BANGKOK, Sept 1, 2015:
Boxing gloves raised, two orangutans enter a ring at a Thai zoo, a spectacle that fascinates locals and foreigners alike but sits increasingly at odds in a nation slowly embracing animal welfare.
Every morning hundreds of tourists visit Safari World, a large zoo on the outskirts of Bangkok, to see apes perform a show parodying human behaviour — in particular our predilection for violence, sex and alcohol.
Female orangutans, decked in bikini tops and miniskirts, pretend to seduce monkey musicians as rowdy ape fans drink beer and throw cans at the two orangutans play-fighting.
“It’s one of the funniest things I’ve ever seen,” Aisha, a 23-year-old tourist from Sri Lanka, tells AFP. “It’s incredible what they’re capable of.”
But others are less enthusiastic.
“I don’t like it at all,” says Erwin Newton, 30, from the United States. “I don’t understand, what is interesting in making animals behave in this violent, dirty way.”
To outsiders, Thailand’s treatment of animals can appear confusingly contradictory.
In this deeply Buddhist country it is not unusual to see pampered pooches pushed around in prams or entire temples providing sanctuary to stray cats and dogs.
Yet dogs might also be on a dinner table in the northeast of Thailand while the kingdom — a renowned animal-trafficking hub — retains its long tradition of blood sports such as cock and bull fighting.
But there are signs that public attitudes are changing.
The first-ever animal welfare law was adopted in late 2014 — under the ruling junta — after years of campaigning by a growing bevy of increasingly vocal animal rights groups.
The law now specifically bans “torture and cruelty towards animals” with exemptions for activities that are part of the country’s traditions.
‘There must be rules’
The country’s animal fighting industry is also trying to make itself more humane.
Unlike in the Philippines, where cocks can be seen fighting with blades attached to their feet, Thailand’s birds now usually spar with their talons wrapped in fabric.
The cocks are judged on their fighting prowess, not their ability to kill their opponent, an event that is much rarer thanks to recent changes.
Thailand’s bull-versus-bull fights, especially popular in the south, also rarely lead to deaths, unlike the man-versus-beast version still thriving in Spain — and the bulls themselves are treated with celebrity status.
“Even in animal fights, there must be rules,” says Chaichan Laohasiripanya, Secretary-General of the Thai Society for the Prevention of Cruelty to Animals.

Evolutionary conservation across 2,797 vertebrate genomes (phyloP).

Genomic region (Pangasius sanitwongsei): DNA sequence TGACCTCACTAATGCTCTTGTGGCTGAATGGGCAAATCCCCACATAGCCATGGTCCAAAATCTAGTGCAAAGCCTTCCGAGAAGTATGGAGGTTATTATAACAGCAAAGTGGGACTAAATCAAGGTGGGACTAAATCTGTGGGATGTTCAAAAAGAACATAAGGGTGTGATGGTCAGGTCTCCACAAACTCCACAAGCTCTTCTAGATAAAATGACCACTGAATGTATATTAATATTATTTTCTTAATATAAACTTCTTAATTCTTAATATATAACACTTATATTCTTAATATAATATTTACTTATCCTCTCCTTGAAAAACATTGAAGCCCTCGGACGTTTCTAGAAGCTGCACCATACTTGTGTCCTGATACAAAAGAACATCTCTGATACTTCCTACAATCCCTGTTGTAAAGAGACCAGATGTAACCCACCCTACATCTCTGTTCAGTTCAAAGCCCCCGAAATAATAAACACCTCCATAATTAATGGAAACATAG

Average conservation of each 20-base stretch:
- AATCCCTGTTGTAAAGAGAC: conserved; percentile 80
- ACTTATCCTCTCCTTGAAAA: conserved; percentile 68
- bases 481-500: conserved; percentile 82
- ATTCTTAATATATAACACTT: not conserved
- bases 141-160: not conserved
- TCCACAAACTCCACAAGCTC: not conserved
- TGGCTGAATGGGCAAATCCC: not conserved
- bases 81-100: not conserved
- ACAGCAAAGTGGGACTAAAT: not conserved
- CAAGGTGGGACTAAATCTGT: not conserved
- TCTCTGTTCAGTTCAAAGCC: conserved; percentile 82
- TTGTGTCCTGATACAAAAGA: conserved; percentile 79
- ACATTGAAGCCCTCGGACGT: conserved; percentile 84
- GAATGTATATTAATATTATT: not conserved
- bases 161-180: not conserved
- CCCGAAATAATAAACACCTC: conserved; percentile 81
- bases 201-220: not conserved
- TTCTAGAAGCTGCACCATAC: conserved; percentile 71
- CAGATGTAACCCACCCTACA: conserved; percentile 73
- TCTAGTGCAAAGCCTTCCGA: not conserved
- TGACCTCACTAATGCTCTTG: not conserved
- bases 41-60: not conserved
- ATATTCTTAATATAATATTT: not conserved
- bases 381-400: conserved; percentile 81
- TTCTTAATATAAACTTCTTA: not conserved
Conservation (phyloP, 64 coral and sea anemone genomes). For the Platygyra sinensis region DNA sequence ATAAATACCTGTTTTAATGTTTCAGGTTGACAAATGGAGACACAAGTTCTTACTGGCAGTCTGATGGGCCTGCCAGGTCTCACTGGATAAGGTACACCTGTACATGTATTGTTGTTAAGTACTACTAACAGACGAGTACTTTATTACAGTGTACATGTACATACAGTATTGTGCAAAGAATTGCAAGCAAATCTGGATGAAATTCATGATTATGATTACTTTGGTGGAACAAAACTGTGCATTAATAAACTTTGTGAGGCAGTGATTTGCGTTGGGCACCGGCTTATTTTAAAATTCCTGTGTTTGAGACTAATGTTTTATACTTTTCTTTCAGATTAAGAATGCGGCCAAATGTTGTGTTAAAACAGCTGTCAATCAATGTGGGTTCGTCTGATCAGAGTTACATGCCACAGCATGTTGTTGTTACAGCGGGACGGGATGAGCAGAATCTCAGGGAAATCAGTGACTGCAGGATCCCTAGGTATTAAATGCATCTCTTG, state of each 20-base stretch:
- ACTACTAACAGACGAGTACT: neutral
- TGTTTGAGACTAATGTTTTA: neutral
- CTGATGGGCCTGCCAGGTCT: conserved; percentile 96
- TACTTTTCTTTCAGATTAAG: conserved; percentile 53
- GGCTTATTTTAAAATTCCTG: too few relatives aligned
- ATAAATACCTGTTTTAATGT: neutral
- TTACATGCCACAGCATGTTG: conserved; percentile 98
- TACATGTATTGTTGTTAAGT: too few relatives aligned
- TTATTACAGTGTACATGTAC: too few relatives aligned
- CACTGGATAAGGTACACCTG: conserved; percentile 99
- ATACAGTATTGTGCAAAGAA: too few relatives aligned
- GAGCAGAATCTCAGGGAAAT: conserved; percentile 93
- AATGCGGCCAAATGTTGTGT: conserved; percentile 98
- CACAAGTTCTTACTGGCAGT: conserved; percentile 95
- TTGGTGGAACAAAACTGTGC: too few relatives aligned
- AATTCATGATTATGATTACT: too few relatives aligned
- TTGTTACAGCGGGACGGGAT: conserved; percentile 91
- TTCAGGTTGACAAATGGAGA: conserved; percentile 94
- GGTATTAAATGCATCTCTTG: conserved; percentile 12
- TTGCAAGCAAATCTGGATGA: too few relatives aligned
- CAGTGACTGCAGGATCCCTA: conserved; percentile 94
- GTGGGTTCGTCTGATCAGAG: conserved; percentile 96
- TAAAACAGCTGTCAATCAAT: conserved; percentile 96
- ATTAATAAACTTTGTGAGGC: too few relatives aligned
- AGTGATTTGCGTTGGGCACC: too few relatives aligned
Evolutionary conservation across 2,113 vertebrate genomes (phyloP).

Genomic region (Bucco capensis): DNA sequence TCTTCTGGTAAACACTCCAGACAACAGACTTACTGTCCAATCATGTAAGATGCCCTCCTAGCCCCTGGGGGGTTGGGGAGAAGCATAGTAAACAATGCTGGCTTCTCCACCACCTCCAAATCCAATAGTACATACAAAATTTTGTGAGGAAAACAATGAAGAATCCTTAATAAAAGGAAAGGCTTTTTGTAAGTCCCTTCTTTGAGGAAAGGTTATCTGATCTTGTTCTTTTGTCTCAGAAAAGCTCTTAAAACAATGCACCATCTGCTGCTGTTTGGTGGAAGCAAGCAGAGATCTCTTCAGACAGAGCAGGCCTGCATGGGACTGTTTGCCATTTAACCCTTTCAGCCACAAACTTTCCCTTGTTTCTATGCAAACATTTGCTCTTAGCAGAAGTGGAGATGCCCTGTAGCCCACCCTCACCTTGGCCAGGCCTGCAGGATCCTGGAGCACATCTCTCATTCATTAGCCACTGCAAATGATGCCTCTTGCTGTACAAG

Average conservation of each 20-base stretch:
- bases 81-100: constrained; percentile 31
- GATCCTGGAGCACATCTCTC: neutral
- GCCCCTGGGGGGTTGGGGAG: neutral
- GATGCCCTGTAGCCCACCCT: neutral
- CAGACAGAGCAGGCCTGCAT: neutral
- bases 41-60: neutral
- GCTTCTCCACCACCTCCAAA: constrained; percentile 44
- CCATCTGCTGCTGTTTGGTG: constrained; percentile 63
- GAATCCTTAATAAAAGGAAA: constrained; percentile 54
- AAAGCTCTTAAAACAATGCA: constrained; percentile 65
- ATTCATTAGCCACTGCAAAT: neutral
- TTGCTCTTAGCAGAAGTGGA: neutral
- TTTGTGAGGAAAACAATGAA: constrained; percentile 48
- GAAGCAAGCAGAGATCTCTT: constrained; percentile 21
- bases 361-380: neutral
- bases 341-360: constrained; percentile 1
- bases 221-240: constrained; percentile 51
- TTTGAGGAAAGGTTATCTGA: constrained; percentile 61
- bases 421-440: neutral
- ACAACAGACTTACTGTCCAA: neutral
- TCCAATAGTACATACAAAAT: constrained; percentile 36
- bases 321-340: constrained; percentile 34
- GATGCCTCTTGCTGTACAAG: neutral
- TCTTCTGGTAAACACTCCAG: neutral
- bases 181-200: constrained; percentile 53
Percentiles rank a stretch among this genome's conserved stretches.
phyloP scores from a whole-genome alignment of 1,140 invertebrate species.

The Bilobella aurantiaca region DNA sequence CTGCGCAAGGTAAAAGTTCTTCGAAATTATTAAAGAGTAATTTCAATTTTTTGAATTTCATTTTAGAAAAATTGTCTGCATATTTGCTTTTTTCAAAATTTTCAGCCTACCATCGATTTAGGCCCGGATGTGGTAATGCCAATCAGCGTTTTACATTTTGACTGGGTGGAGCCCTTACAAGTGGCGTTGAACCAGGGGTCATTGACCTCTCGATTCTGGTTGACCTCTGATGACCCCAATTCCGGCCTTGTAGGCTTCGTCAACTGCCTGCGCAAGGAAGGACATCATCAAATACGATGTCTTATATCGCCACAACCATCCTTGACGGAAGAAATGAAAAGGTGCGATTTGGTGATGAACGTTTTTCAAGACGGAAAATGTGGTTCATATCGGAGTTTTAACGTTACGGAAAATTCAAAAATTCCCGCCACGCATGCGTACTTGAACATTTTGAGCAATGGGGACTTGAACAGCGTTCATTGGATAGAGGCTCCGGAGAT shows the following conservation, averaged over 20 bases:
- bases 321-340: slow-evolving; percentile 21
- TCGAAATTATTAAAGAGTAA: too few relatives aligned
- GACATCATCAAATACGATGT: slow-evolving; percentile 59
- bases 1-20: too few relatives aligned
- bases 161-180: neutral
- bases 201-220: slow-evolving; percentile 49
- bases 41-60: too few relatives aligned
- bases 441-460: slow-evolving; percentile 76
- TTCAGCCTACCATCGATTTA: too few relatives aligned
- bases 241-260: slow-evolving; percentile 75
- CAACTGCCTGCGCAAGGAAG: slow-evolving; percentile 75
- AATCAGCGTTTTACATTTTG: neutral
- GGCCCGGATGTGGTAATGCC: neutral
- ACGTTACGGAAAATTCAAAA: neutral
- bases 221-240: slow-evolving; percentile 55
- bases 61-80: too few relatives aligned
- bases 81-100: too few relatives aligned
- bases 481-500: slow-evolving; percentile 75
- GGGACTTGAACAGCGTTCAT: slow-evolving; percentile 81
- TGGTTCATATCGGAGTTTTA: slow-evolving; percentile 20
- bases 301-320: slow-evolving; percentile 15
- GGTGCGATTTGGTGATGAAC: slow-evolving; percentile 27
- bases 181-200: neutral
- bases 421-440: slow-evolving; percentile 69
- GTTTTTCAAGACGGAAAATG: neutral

“They must consider the health of the animal, the length of the fight,” she said.
Suddan Wisudthiluck, an anthropologist at Bangkok’s Thammasat University, says the shift towards making the country’s traditions more animal-friendly stems in part from people keeping pets, especially in the cities.
“Animals are more and more seen as friends or family members,” he said.
All across Bangkok and other urban centres, salons, hospitals and clothes shops for pets are almost as ubiquitous as 7-Eleven shops and street food hawkers.
Acts of cruelty towards animals — especially dogs — often receive widespread publicity.
In July the arrest of a village headman who killed his neighbour’s pet dog after an argument was front-page news in Thai media for days.
But despite recent police crackdowns Thailand is still host to a thriving dog meat trade in the northeast to feed both local appetites and those in nearby Laos, Vietnam and China where canines are a delicacy.
Elephant rides are another popular tourist attraction that causes disquiet among activists, who say Thailand’s national animals are often overworked and stressed ferrying tourists every day.
In late August an elephant in northern Thailand went berserk, killing his keeper before running off into the jungle with three terrified Chinese tourists still on his back.
But the unease over their treatment has also led to the creation of an increasing number of ethical sanctuaries where visitors are encouraged to view elephants in their natural surroundings and no rides are permitted.
But laws can only go so far if they are not enforced.
Few attractions highlight the limitations of Thailand’s ability to enforce its own legislation more than the controversial Tiger Temple in Kanchanaburi.
Authorities say nearly 150 tigers have been kept at the temple without proper paperwork and have vowed to seize them, sparking standoffs in recent months between officials and angry monks blocking their way.
But the government has been powerless to resolve the issue, partly for fear of being seen to confront the clergy and also because officials readily admit they have nowhere else to put such a large number of tigers.
Edwin Wiek, a campaigner from Wildlife Friends of Thailand, says Thailand’s animal rights journey has been typified by two steps forward, one step backwards with law enforcement his “biggest concern”.
Some people “just care about money and don’t hesitate to use (animals) to make some”, Wiek told AFP.
“But I think most Thai people love their animals.”